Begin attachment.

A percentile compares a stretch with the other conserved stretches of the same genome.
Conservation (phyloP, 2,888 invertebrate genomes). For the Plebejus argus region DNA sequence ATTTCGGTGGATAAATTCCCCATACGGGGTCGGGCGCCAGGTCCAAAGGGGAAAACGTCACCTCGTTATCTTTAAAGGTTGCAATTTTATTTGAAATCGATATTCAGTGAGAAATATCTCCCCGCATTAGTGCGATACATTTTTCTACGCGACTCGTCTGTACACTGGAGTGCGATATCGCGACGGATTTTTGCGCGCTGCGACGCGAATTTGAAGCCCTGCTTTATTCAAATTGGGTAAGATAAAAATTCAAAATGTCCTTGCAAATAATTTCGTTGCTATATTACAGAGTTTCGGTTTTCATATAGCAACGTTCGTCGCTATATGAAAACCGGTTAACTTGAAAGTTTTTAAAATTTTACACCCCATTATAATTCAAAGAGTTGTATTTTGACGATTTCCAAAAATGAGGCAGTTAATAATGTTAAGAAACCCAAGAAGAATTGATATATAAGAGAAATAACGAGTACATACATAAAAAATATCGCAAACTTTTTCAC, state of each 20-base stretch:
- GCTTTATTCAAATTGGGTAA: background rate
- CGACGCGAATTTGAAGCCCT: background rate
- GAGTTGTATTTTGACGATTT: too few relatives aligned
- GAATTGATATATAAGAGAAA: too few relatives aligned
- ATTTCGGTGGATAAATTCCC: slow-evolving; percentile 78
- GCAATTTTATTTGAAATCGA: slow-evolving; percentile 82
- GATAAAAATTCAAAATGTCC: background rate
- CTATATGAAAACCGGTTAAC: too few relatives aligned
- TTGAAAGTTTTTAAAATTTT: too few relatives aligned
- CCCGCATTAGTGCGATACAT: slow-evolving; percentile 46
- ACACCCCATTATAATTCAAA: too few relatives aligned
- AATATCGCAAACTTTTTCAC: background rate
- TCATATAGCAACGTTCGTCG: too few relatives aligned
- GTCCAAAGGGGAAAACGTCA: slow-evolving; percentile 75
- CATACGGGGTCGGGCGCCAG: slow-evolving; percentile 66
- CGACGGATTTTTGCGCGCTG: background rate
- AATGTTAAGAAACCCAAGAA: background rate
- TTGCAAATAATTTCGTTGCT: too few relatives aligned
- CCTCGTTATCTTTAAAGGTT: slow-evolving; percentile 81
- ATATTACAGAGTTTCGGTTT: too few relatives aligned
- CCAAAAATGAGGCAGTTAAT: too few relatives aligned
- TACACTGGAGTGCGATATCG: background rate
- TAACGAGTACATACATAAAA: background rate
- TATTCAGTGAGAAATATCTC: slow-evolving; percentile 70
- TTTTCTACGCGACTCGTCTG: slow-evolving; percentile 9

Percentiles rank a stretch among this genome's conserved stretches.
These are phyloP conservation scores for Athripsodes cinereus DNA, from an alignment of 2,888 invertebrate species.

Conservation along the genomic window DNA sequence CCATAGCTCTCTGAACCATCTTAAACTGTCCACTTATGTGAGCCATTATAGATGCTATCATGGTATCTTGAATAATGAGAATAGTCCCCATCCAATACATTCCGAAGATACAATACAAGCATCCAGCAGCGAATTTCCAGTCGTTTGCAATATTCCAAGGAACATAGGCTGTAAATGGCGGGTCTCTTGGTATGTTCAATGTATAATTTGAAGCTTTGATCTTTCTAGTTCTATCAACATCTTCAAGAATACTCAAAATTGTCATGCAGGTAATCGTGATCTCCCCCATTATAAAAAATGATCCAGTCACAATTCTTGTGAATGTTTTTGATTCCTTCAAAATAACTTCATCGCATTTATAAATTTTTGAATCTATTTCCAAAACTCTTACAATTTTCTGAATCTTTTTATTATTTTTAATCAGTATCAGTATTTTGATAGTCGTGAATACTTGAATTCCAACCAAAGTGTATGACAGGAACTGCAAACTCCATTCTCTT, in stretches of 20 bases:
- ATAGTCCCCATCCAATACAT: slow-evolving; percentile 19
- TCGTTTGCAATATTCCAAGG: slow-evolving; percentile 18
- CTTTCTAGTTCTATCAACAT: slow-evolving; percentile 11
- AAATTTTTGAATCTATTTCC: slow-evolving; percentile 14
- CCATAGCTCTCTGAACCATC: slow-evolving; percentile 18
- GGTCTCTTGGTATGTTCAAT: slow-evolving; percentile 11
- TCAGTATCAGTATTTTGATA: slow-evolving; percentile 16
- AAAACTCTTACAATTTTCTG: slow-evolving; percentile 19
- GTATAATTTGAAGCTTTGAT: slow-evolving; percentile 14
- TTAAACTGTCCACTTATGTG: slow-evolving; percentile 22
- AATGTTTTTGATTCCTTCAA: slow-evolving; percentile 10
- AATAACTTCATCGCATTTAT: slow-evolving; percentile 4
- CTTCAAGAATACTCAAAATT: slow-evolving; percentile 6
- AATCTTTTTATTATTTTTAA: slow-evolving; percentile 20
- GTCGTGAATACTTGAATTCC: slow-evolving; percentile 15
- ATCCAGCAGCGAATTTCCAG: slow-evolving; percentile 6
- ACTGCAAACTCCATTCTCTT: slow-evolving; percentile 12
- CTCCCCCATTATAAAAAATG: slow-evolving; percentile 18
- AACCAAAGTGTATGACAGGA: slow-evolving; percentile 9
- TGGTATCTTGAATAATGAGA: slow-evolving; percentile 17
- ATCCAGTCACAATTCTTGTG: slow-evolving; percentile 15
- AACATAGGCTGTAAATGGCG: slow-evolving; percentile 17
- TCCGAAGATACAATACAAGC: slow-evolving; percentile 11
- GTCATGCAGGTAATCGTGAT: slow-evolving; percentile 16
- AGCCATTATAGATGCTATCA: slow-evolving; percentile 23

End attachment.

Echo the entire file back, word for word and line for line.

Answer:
A percentile compares a stretch with the other conserved stretches of the same genome.
Conservation (phyloP, 2,888 invertebrate genomes). For the Plebejus argus region DNA sequence ATTTCGGTGGATAAATTCCCCATACGGGGTCGGGCGCCAGGTCCAAAGGGGAAAACGTCACCTCGTTATCTTTAAAGGTTGCAATTTTATTTGAAATCGATATTCAGTGAGAAATATCTCCCCGCATTAGTGCGATACATTTTTCTACGCGACTCGTCTGTACACTGGAGTGCGATATCGCGACGGATTTTTGCGCGCTGCGACGCGAATTTGAAGCCCTGCTTTATTCAAATTGGGTAAGATAAAAATTCAAAATGTCCTTGCAAATAATTTCGTTGCTATATTACAGAGTTTCGGTTTTCATATAGCAACGTTCGTCGCTATATGAAAACCGGTTAACTTGAAAGTTTTTAAAATTTTACACCCCATTATAATTCAAAGAGTTGTATTTTGACGATTTCCAAAAATGAGGCAGTTAATAATGTTAAGAAACCCAAGAAGAATTGATATATAAGAGAAATAACGAGTACATACATAAAAAATATCGCAAACTTTTTCAC, state of each 20-base stretch:
- GCTTTATTCAAATTGGGTAA: background rate
- CGACGCGAATTTGAAGCCCT: background rate
- GAGTTGTATTTTGACGATTT: too few relatives aligned
- GAATTGATATATAAGAGAAA: too few relatives aligned
- ATTTCGGTGGATAAATTCCC: slow-evolving; percentile 78
- GCAATTTTATTTGAAATCGA: slow-evolving; percentile 82
- GATAAAAATTCAAAATGTCC: background rate
- CTATATGAAAACCGGTTAAC: too few relatives aligned
- TTGAAAGTTTTTAAAATTTT: too few relatives aligned
- CCCGCATTAGTGCGATACAT: slow-evolving; percentile 46
- ACACCCCATTATAATTCAAA: too few relatives aligned
- AATATCGCAAACTTTTTCAC: background rate
- TCATATAGCAACGTTCGTCG: too few relatives aligned
- GTCCAAAGGGGAAAACGTCA: slow-evolving; percentile 75
- CATACGGGGTCGGGCGCCAG: slow-evolving; percentile 66
- CGACGGATTTTTGCGCGCTG: background rate
- AATGTTAAGAAACCCAAGAA: background rate
- TTGCAAATAATTTCGTTGCT: too few relatives aligned
- CCTCGTTATCTTTAAAGGTT: slow-evolving; percentile 81
- ATATTACAGAGTTTCGGTTT: too few relatives aligned
- CCAAAAATGAGGCAGTTAAT: too few relatives aligned
- TACACTGGAGTGCGATATCG: background rate
- TAACGAGTACATACATAAAA: background rate
- TATTCAGTGAGAAATATCTC: slow-evolving; percentile 70
- TTTTCTACGCGACTCGTCTG: slow-evolving; percentile 9

Percentiles rank a stretch among this genome's conserved stretches.
These are phyloP conservation scores for Athripsodes cinereus DNA, from an alignment of 2,888 invertebrate species.

Conservation along the genomic window DNA sequence CCATAGCTCTCTGAACCATCTTAAACTGTCCACTTATGTGAGCCATTATAGATGCTATCATGGTATCTTGAATAATGAGAATAGTCCCCATCCAATACATTCCGAAGATACAATACAAGCATCCAGCAGCGAATTTCCAGTCGTTTGCAATATTCCAAGGAACATAGGCTGTAAATGGCGGGTCTCTTGGTATGTTCAATGTATAATTTGAAGCTTTGATCTTTCTAGTTCTATCAACATCTTCAAGAATACTCAAAATTGTCATGCAGGTAATCGTGATCTCCCCCATTATAAAAAATGATCCAGTCACAATTCTTGTGAATGTTTTTGATTCCTTCAAAATAACTTCATCGCATTTATAAATTTTTGAATCTATTTCCAAAACTCTTACAATTTTCTGAATCTTTTTATTATTTTTAATCAGTATCAGTATTTTGATAGTCGTGAATACTTGAATTCCAACCAAAGTGTATGACAGGAACTGCAAACTCCATTCTCTT, in stretches of 20 bases:
- ATAGTCCCCATCCAATACAT: slow-evolving; percentile 19
- TCGTTTGCAATATTCCAAGG: slow-evolving; percentile 18
- CTTTCTAGTTCTATCAACAT: slow-evolving; percentile 11
- AAATTTTTGAATCTATTTCC: slow-evolving; percentile 14
- CCATAGCTCTCTGAACCATC: slow-evolving; percentile 18
- GGTCTCTTGGTATGTTCAAT: slow-evolving; percentile 11
- TCAGTATCAGTATTTTGATA: slow-evolving; percentile 16
- AAAACTCTTACAATTTTCTG: slow-evolving; percentile 19
- GTATAATTTGAAGCTTTGAT: slow-evolving; percentile 14
- TTAAACTGTCCACTTATGTG: slow-evolving; percentile 22
- AATGTTTTTGATTCCTTCAA: slow-evolving; percentile 10
- AATAACTTCATCGCATTTAT: slow-evolving; percentile 4
- CTTCAAGAATACTCAAAATT: slow-evolving; percentile 6
- AATCTTTTTATTATTTTTAA: slow-evolving; percentile 20
- GTCGTGAATACTTGAATTCC: slow-evolving; percentile 15
- ATCCAGCAGCGAATTTCCAG: slow-evolving; percentile 6
- ACTGCAAACTCCATTCTCTT: slow-evolving; percentile 12
- CTCCCCCATTATAAAAAATG: slow-evolving; percentile 18
- AACCAAAGTGTATGACAGGA: slow-evolving; percentile 9
- TGGTATCTTGAATAATGAGA: slow-evolving; percentile 17
- ATCCAGTCACAATTCTTGTG: slow-evolving; percentile 15
- AACATAGGCTGTAAATGGCG: slow-evolving; percentile 17
- TCCGAAGATACAATACAAGC: slow-evolving; percentile 11
- GTCATGCAGGTAATCGTGAT: slow-evolving; percentile 16
- AGCCATTATAGATGCTATCA: slow-evolving; percentile 23